State moving some homeless out of hotels
GREENFIELD — State officials moved 13 homeless families from eastern Massachusetts out of two Greenfield hotels on Friday — a sign that the plan to return families to their original communities may be working.
There are now 79 families staying at the Quality Inn on the Mohawk Trail and the Days Inn on Colrain Road, said Matthew Sheaff, spokesman for the Massachusetts Department of Housing and Community Development.
He said that the state will only place new homeless families from Greenfield and its surrounding communities in the two hotels, an indication that the number of families should continue to decrease in the coming weeks. Shelters around the Boston area have been expanded to support families from the eastern part of the state, he said.
A sudden and unexplained statewide surge of homeless families this summer led the state to send families wherever they could find temporary hotel space. Of the 53 hotels currently participating in the program, nine are along the Interstate 91 belt, including two in Greenfield.
School officials, who struggled to keep up with the unexpected influx of new students, say that the situation is now under control.
There were 96 homeless students enrolled in the Greenfield schools as of Friday morning and the department was sending 16 down to Springfield-area schools by bus each day. Three families were commuting east daily so that parents could continue their jobs and that students could stay enrolled in their home schools.
Officials from the Franklin County Regional Housing and Redevelopment Authority now believe that all students living in the Greenfield hotels are currently enrolled in school somewhere in the state.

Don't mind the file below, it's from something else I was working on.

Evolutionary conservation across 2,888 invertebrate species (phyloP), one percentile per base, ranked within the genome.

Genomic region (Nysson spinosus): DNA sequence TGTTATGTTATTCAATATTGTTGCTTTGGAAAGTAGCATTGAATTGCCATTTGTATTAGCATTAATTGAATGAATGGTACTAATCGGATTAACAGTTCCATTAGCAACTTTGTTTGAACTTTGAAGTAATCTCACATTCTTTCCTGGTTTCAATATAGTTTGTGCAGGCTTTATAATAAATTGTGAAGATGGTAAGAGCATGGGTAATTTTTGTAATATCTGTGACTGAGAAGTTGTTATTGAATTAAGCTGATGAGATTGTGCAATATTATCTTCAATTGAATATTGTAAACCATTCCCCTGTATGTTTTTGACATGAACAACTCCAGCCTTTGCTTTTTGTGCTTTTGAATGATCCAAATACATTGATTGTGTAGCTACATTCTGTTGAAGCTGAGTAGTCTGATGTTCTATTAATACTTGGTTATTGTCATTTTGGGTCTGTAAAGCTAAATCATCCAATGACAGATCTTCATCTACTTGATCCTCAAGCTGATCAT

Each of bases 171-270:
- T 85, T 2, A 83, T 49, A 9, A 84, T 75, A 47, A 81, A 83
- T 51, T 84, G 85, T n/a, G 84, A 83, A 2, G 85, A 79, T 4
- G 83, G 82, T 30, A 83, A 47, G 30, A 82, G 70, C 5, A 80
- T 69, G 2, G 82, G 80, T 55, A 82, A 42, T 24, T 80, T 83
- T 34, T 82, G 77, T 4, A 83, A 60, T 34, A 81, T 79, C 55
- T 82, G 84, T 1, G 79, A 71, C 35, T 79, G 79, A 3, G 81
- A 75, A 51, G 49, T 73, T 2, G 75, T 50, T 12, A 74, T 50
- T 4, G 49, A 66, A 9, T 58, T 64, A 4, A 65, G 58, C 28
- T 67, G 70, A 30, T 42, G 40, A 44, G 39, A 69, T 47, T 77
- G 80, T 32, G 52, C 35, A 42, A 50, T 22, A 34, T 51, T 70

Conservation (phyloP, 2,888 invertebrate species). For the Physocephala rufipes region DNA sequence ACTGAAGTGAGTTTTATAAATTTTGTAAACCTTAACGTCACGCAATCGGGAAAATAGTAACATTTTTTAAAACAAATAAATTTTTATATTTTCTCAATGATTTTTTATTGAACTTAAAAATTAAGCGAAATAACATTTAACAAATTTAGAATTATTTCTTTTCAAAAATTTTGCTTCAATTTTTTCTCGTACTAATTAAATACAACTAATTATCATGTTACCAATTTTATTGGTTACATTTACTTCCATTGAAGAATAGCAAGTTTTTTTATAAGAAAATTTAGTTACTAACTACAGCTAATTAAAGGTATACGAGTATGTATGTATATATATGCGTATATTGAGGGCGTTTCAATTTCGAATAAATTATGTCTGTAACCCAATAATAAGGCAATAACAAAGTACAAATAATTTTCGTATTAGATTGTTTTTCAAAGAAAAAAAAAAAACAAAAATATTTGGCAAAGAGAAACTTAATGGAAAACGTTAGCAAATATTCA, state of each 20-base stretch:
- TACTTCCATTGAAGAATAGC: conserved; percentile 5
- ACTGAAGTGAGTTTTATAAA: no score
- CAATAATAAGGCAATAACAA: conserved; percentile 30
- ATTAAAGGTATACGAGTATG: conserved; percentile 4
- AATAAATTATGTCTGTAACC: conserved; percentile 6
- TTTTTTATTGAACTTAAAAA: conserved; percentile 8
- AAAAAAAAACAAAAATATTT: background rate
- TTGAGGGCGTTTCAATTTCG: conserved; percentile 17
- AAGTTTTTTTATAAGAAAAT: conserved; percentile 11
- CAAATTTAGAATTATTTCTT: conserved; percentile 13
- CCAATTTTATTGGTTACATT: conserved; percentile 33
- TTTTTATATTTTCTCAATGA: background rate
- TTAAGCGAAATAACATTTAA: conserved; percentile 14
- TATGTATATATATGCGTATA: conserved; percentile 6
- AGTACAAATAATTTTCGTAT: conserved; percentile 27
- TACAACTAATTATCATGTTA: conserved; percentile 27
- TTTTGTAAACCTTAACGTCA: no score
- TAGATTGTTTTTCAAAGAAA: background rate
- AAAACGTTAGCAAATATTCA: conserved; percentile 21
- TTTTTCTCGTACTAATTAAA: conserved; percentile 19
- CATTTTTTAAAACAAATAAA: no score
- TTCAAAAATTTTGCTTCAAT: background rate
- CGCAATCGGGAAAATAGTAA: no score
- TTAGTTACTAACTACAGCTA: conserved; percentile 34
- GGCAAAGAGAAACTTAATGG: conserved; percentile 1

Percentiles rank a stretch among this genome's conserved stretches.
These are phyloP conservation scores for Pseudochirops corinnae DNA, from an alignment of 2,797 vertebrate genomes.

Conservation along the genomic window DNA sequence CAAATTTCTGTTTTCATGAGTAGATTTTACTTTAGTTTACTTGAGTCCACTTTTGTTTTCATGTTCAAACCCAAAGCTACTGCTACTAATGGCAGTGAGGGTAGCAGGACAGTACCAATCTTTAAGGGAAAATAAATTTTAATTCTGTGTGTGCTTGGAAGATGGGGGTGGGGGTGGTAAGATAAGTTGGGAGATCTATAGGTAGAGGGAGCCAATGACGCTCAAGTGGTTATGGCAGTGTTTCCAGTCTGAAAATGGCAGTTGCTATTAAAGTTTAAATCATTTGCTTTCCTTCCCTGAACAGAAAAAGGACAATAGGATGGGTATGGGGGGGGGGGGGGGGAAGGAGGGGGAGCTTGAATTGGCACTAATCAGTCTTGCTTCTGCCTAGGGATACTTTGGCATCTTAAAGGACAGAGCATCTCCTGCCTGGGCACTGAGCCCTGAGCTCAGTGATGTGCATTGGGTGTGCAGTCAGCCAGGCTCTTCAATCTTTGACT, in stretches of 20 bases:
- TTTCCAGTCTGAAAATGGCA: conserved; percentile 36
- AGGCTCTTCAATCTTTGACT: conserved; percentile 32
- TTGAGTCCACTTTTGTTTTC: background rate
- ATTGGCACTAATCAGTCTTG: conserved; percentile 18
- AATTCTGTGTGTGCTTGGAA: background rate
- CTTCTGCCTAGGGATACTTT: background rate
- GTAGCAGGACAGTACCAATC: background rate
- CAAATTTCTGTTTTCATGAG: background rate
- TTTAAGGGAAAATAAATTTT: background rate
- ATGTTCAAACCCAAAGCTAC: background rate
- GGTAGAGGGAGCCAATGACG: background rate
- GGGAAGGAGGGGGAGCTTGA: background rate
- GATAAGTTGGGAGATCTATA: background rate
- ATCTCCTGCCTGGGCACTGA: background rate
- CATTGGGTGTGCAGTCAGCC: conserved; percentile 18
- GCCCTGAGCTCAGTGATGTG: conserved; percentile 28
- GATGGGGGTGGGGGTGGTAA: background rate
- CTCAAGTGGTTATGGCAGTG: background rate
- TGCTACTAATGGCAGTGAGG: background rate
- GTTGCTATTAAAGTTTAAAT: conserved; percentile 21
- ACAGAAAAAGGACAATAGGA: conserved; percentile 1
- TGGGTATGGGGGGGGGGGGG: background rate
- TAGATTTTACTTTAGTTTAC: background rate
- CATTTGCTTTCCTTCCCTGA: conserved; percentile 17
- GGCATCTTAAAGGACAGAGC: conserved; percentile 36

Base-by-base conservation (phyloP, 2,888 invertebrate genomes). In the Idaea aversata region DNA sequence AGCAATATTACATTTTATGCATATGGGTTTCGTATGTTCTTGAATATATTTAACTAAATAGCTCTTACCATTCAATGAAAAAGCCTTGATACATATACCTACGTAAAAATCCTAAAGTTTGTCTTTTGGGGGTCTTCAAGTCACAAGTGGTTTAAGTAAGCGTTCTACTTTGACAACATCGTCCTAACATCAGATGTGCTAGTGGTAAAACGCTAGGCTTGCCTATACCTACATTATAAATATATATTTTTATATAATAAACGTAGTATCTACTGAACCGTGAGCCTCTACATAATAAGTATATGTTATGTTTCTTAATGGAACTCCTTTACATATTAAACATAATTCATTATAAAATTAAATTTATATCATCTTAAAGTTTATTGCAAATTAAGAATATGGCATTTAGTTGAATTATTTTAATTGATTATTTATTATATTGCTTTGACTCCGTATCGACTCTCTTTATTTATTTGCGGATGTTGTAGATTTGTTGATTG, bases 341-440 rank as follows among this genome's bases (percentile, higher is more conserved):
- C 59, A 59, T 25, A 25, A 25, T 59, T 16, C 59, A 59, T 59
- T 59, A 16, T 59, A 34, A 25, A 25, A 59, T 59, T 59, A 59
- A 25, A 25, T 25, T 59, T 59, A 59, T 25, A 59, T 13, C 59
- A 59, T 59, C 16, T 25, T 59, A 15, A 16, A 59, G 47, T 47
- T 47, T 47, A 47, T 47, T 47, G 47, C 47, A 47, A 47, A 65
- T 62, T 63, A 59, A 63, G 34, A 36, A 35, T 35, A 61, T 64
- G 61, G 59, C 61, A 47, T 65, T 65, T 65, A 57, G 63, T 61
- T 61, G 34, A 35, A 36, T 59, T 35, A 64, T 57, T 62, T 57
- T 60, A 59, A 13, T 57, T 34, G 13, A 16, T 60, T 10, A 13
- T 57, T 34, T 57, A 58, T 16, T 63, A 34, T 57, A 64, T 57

Greenfield school leaders hired two elementary school teachers and identified other staff positions that they are working on filling now. That list includes three special education paraprofessionals and a number of part-time positions: tutors, language translators and teachers, a social worker and an additional elementary school secretary.
Superintendent Susan Hollins said that the two new teachers (one for third grade and one for a combined kindergarten and first grade class) will work in Newton Elementary School, which is geographically closest to the two hotels.
Administrators, teachers and parents have welcomed in new students there, but were concerned about growing class sizes. The new hires will solve this, said Hollins, as there are now about 20 students in each class.
William Bazyk, the department’s special education director and homeless education liaison, said that after weeks of being overwhelmed, school officials “definitely have a handle on it now.”
But still, the temporary nature of these families’ stay in Greenfield presents some challenges for staff. School officials will track down student records from their past schools, only to have them gone the next day without notice or warning. It’s difficult to know if the students are just absent for the day or have actually left the area, they said.
That’s hard on the families, too, said Hollins. Students have been forced to leave their homes and enter the Greenfield schools, only to have to adjust again to a new location.
School officials are still analyzing transportation costs but said that Greenfield is paying about $10,000 a month for a bus that sends students down to their Springfield-area schools. Those towns are also contributing to the cost of the bus, said Bazyk.
Mayor William Martin, chairman of the School Committee, said that Greenfield is tracking its expenditures and plans to apply for state aid. He said the town’s state delegates, Rep. Paul Mark and Sen. Stanley Rosenberg, have had discussions with department of education officials to ensure that the school department is not penalized when the students leave Greenfield.
You can reach Chris Shores at:
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